Miller gives Young a choice Relinquish income or chairmanships, city legislator is told

December 10, 1997|By Thomas W. Waldron and William F. Zorzi Jr. | Thomas W. Waldron and William F. Zorzi Jr.,SUN STAFF Sun staff writers Ivan Penn, Scott Higham and Michael Dresser contributed to this article.

Calling possible ethical violations by Sen. Larry Young a "cancer" on the legislature, Maryland Senate President Thomas V. Mike Miller sternly instructed Young yesterday to stop doing business with health care firms or lose his chairmanship of a powerful health care oversight panel.

Miller said he was acting in response to an article last week in The Sun showing that Young has received thousands of dollars in fees and other payments from several health care companies, even as he heads the Senate Finance Health Subcommittee that oversees issues important to those firms.

"You can do one or the other but you can't do both," said Miller, a Prince George's Democrat, who described his message to Young as an "ultimatum."

Miller said that Young could also stand to lose his chairmanship of the Executive Nominations Committee, which must approve hundreds of the governor's patronage appointments.

"I'm saying, 'You can keep your positions, your chairmanships, pending the outcome of the ethics committee investigation, or you can keep your outside sources of income, but you can't do both,' " Miller said.

In an interview last night, Young said he would do as Miller had directed.

"The president of the Senate has made this request of me, and I will move forth with exactly what he has asked of me," Young said.

Meanwhile, the legislature's ethics committee formally launched its investigation of Young yesterday, drafting a letter to the Baltimore Democrat outlining some 20 potential violations of state ethics laws that were suggested in the newspaper article, according to sources familiar with the panel's work.

The 12-member panel met for more than two hours behind closed doors to discuss the case.

In its letter, the committee asks Young to provide documents related to his business affairs, according to the head of the committee, Del. Kenneth C. Montague Jr., also a Baltimore Democrat.

Montague described the letter as a "concise summary" of matters addressed in the article in The Sun. The committee has asked Young to submit documents by Dec. 19 and to appear Jan. 6 to present his side of the story.

Young has denied any wrongdoing and said he welcomes an ethics inquiry.

The ethics committee is expected to present its findings to the Assembly by Jan. 14, the beginning of its annual 90-day session.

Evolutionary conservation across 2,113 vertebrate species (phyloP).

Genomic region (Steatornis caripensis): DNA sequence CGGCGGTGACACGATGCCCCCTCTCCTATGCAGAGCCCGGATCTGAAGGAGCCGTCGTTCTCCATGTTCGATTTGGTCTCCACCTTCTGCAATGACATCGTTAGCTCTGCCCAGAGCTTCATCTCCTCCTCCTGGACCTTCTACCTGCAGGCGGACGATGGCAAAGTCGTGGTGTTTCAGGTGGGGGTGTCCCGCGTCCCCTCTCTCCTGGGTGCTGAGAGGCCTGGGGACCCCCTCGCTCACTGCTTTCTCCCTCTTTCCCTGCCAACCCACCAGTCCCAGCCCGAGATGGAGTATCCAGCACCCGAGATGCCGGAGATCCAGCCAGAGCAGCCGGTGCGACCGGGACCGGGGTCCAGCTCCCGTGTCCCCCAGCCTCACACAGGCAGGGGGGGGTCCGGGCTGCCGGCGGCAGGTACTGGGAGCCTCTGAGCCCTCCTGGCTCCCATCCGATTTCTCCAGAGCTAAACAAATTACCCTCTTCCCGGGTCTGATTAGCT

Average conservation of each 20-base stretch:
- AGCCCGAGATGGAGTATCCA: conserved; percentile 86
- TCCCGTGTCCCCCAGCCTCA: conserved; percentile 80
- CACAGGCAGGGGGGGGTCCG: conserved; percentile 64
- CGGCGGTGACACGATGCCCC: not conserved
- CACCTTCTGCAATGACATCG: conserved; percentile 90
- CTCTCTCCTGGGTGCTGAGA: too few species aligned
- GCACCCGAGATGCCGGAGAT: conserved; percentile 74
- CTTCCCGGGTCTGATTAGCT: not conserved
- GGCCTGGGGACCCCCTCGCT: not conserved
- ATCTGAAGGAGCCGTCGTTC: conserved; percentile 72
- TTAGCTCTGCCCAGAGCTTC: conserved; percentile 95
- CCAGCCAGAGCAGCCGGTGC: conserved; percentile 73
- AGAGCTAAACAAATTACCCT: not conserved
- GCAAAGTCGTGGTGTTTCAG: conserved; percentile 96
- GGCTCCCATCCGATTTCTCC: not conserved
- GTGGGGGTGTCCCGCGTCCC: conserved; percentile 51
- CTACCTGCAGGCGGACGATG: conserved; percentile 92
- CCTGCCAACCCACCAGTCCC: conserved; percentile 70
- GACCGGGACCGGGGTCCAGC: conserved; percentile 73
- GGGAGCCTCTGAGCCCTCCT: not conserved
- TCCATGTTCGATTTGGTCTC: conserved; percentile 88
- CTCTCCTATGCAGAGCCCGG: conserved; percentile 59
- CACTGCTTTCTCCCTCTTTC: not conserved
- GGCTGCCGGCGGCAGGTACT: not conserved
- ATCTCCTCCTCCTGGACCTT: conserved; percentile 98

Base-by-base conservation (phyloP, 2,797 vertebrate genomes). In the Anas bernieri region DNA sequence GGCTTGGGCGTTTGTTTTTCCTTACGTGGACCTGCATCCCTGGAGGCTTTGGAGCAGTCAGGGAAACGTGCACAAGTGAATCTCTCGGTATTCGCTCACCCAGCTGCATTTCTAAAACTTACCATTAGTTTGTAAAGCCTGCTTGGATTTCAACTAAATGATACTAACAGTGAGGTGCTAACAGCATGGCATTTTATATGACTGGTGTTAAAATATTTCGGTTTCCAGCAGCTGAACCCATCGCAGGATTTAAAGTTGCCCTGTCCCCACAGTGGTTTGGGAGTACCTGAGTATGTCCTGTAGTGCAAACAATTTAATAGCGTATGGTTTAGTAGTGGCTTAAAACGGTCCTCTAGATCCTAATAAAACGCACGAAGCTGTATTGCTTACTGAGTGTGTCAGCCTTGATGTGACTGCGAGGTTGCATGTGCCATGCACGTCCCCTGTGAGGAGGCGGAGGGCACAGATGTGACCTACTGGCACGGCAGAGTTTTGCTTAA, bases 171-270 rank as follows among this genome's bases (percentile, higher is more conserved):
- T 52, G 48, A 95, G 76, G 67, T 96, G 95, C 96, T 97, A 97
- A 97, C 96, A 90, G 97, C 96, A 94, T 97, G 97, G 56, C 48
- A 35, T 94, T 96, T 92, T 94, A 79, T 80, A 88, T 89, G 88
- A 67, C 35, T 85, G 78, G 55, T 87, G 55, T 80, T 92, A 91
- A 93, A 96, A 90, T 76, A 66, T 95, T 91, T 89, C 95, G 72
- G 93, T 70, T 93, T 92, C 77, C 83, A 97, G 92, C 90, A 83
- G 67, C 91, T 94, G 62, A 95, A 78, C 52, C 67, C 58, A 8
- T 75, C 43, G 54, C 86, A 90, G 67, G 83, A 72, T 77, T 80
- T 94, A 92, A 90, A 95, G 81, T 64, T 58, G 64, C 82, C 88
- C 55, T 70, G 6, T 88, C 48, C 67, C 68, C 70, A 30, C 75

In a three-paragraph letter to Young yesterday, Miller wrote: "I know that you share my belief in the integrity of the Senate, and the sanctity of this 362 year old institution."

"Towards this end, and in order to address the appearance of conflicts of interest on your part as the General Assembly conducts its inquiry, I am requesting that you immediately resign from representing, and cease any business relationship you may have with, any health care related entities," the Senate president wrote.

Miller said his action yesterday would not preclude other steps he might take after he receives the ethics committee's report.

"I believe in due process and, until the senator is tried, or at least heard, I want to give him the benefit of the doubt," Miller said.

"But I want to remove, in my opinion, an obstacle to the public believing that something's not being done -- because it is."

While Miller was attempting to rein in Young yesterday, he acknowledged that he had not taken firm action earlier despite knowing at least some details of Young's business dealings.

Miller has said he asked Young about his financial affairs last summer after receiving complaints from other legislators that Young may have been inappropriately using his office to drum up business.

A few days later, Young outlined his financial affairs in a three-page letter to Miller.

That letter mentioned, for example, that Young was doing consulting work with Coppin State College -- a matter that Miller said was disturbing after he read details in The Sun last week.

Miller has said he did not focus intently on the letter and put aside the complaints from other lawmakers.

"I've got to have a charge or a signed affidavit to bring in someone" for an investigation, Miller said.

One health care firm that has paid Young to do consulting work, Merit Behavioral Care Corp., said last week that it was canceling its contract with Young at the end of the month.

It is not clear what other work Young may be doing for health care companies.

State higher education officials canceled Young's consulting arrangement with Coppin last week and launched an investigation into how the contract was awarded.

Pub Date: 12/10/97

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